Mission Statement - De-Spinning the Pro-Taser Propaganda

Yeah right, 'Excited Delirium' my ass...

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The primary purpose of this blog is to provide an outlet for my observations and analysis about tasers, taser "associated" deaths, and the behaviour exhibited by the management, employees and minions of Taser International. In general, everything is linked back to external sources, often via previous posts on the same topic, so that readers can fact-check to their heart's content. This blog was started in late-2007 when Canadians were enraged by the taser death of Robert Dziekanski and four others in a short three month period. The cocky attitude exhibited by the Taser International spokespuppet, and his preposterous proposal that Mr. Dziekanski coincidentally died of "excited delirium" at the time of his taser-death, led me to choose the blog name I did and provides my motivation. I have zero financial ties to this issue.

Sunday, March 23, 2008

Sounds like an expensive process...

Federal taser trial gets underway Monday [LINK]

Associated Press - 21 March 2008

An Austin police officer and two former police officers will be in a federal courtroom on Monday. William "Brad" Heilman, Christopher Gray, and Joel Follmer are being sued for tasering Ramon Hernandez in September of 2005.

Hernandez claims the officers tased, punched and kicked him while he was in handcuffs. The incident was caught on video and was used in a criminal trial against the officers in 2006, but a jury acquitted Gray and Heilman. The charges against Follmer were eventually dropped. Follmer was fired following the incident. Heilman quit the force and Gray was suspended but he's since returned to the force.

This case will be tried in a civil courtroom.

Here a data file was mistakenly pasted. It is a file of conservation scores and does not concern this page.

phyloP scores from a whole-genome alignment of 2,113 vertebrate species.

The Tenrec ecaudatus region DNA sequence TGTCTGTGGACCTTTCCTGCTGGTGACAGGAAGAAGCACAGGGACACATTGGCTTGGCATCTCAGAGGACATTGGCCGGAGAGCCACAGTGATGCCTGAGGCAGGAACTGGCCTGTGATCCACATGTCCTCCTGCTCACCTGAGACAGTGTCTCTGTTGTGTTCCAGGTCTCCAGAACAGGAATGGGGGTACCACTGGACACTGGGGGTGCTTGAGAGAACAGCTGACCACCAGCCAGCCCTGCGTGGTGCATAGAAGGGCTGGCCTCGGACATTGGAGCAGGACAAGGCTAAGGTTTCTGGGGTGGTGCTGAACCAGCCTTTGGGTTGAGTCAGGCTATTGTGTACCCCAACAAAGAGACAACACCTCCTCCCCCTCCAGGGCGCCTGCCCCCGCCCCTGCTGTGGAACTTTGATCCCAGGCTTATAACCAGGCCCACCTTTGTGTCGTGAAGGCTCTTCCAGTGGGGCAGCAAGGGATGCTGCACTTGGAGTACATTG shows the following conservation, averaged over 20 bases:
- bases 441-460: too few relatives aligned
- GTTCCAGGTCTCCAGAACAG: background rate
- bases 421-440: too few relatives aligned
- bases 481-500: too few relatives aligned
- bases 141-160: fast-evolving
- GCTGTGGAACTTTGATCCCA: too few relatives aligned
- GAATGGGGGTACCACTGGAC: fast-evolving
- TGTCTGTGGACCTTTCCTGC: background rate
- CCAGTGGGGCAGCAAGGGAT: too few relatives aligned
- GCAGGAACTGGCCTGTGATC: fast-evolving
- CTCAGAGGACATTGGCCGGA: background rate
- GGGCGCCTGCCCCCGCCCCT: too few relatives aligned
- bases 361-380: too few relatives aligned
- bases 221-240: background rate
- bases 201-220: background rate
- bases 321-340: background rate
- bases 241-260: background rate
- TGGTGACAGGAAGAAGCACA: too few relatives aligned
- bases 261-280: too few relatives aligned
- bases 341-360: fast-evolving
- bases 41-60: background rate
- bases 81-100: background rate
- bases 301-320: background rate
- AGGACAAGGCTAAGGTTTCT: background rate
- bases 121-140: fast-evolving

I'm thinking that perhaps other approaches might be a bit cheaper in the long run. Can any jurisdiction actually afford to provide tasers to their police officers if this sort of aftershock follows? Each example of misuse ends up dragging through the legal system for years afterward. Officers being fired and suspended.

Where's the savings?

Perhaps if the training (annual 'Use of Force' refresher training, as opposed to mindless corporate brainwashing) is brought up to a reasonable standard, there's a reasonable chance that it won't be a financial fiasco. But since a reported 95% of agencies simply cut-and-paste their taser Use Policies from Taser's own propaganda, what would you expect?

The advantage of a normal gun, is that even the most thick-headed police officer perfectly understands the consequences. With a taser, his training may have misled him that it is almost perfectly harmless and almost always perfectly legal. In some cases, these assumptions are not correct.

In my opinion, Taser International Inc should be a co-defendant in these sorts of cases. These actions may be traceable to training and policy, and the training and policy are probably traceable back to Taser.


Imagine if the makers of high performance motorcycles were advertising to excitable young men that their products were perfectly safe, and perfectly legal under all circumstances. What sort of misuse would flow from such a marketing campaign? You can imagine the carnage.

This image of customers being led down the garden path somehow seems familiar...

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